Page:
Pura Ulun Danu Batur – Bali, Indonesia

One of Bali’s most popular and spiritually significant religious complexes, the nine-temple Pura Ulun Danu Batur has a vital association with Danu (Lake) Batur, a volcanic crater lake, but it is uncertain when it was built. It is Bali’s guardian temple of water supplies, since it controls the irrigation system of much of the island. From a distance, the temple’s silhouette can be seen on the rim of the vast Batur caldera.


Animism, ancestor worship, and a sense of the supernatural permeate Balinese life. The term sekala niskala (visible-invisible) sums up the idea that the physical world interacts with a sprit world. Loosely described as “gods” and ‘demons,” the spirits are believed to dwell in natural objects such as stones or trees. Shrines are built for them and they are honored with offerings of flowers and other materials. Ancestors are deified in complex rituals and venerated at temples. Guardian spirits, such as the Barong, are invoked in sacred perform­ances to restore a village’s cosmic balance.


In Bali, and neighboring Lombok, traditional music is performed by a gamelan orchestra, a percussion ensemble consisting largely of bronze metallophones (instruments with tuned metal keys), led by drums (kendang). Bronze gongs of various sizes form the heart of the orchestra. Struck with mallets, they produce resonant sounds that punctuate the keyed instruments’ melodies. There are also a few wind and stringed instruments, including bamboo flutes (suling). Most villages own a set of gamefan instruments for ritual occasions; some are sacred and played only at religious ceremonies. Temples have a pavilion called a bale gong to house the instruments.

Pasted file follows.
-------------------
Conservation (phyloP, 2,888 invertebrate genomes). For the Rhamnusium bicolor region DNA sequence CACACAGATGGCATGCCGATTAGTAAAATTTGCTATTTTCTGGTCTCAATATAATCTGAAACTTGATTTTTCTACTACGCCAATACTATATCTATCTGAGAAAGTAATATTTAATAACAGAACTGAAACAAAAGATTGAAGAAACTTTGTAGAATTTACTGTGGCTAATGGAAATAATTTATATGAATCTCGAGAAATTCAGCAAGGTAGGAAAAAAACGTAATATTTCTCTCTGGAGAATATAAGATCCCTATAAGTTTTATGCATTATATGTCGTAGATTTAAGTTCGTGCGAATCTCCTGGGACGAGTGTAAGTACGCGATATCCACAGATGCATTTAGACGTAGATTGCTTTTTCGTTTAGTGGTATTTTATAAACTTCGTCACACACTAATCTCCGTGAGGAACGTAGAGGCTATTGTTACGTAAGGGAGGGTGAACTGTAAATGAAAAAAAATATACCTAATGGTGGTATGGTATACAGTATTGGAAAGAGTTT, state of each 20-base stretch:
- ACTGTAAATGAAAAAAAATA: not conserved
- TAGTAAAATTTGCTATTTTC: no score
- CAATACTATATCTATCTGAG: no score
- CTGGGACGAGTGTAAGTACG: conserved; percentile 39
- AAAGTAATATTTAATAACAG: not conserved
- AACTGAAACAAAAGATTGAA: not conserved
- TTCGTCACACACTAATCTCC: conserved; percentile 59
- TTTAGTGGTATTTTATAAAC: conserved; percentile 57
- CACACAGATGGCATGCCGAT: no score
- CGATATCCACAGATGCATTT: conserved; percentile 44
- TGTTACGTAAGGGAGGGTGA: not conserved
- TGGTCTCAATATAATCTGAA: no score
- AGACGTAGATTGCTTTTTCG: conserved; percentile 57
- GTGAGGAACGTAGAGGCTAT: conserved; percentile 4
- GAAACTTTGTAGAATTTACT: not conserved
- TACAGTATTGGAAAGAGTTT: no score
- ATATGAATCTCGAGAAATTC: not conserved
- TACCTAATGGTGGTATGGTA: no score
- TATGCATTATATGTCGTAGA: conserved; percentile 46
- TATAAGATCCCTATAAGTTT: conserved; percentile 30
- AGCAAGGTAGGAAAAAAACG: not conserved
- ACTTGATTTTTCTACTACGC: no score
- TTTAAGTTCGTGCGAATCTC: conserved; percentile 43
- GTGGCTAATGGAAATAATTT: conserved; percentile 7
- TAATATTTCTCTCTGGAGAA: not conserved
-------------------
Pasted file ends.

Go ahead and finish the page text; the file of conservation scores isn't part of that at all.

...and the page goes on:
A Balinese pura (public temple) is a sacred enclosure where Hindu deities are periodically invited to descend into pratima (effigies) kept in shrines. Their arrangement follows a consistent pattern, with structures oriented along a mountain-sea axis. The outer courtyard and central courtyard have secondary shrines and pavilions, including the kulkul (watchtower), which houses a drum that is sounded when the deities have descended. The jeroan (inner courtyard) contains shrines to the temple’s core deities, and often to deities of the lakes, sea and mountains, too. The padmasana, or lotus throne shrine, in the temple’s holiest corner, has an empty seat on top signifying the Supreme God. The meru shrine symbolizes the mythical Hindu peak, Mount Meru.

Gold-painted Doors


The great timber doors of the main temple gateway are reserved for the use of priests on important religious occasions.

Inner Courtyard


The inner courtyard is the most sacred. Three gateways lead from one courtyard to the next.

Temple Flags

Deities and mythical beasts are often depicted in rich colors on the temple’s flags and sculptures.


The figure of Garuda, a bird from Hindu mythology, is depicted in this stone relief on the courtyard wall.

Side Gate


This tall, slender gate, built in a combination of brickwork and paras stone decoration, leads to another temple.

Bale Gong

This pavilion houses the temple’s set of gamelan instruments, including a great gong believed to have a magical history.

Central Courtyard


The great quadrangle, shown here occupied by a festive structure of bamboo and straw, is the occasional setting for ritual dances.


In Bali, Odalan (temple festivals) are anniversary ceremonies where deities are honored with offerings, prayers, and entertainment, creating a carnival atmosphere that generally lasts for three days.



Devotees present offerings at this temple, which is dedicated to Ida Betari Dewi Ulun Danu, the goddess of Lake Batur. The respect accorded to the goddess is reinforced by events in the temple’s history. At its original site, closer to the lake, the temple was saved from destruction in a volcanic eruption in 1917 when the lava flow stopped just short of its walls. After another eruption in 1926, the villagers relocated the temple to its present site.


1917: Pura Uluri Danu Batur is miraculously unharmed during a volcanic eruption.
1926: The temple is almost completely buried in another volcanic eruption.
1927: The temple is rebuilt at its current location.


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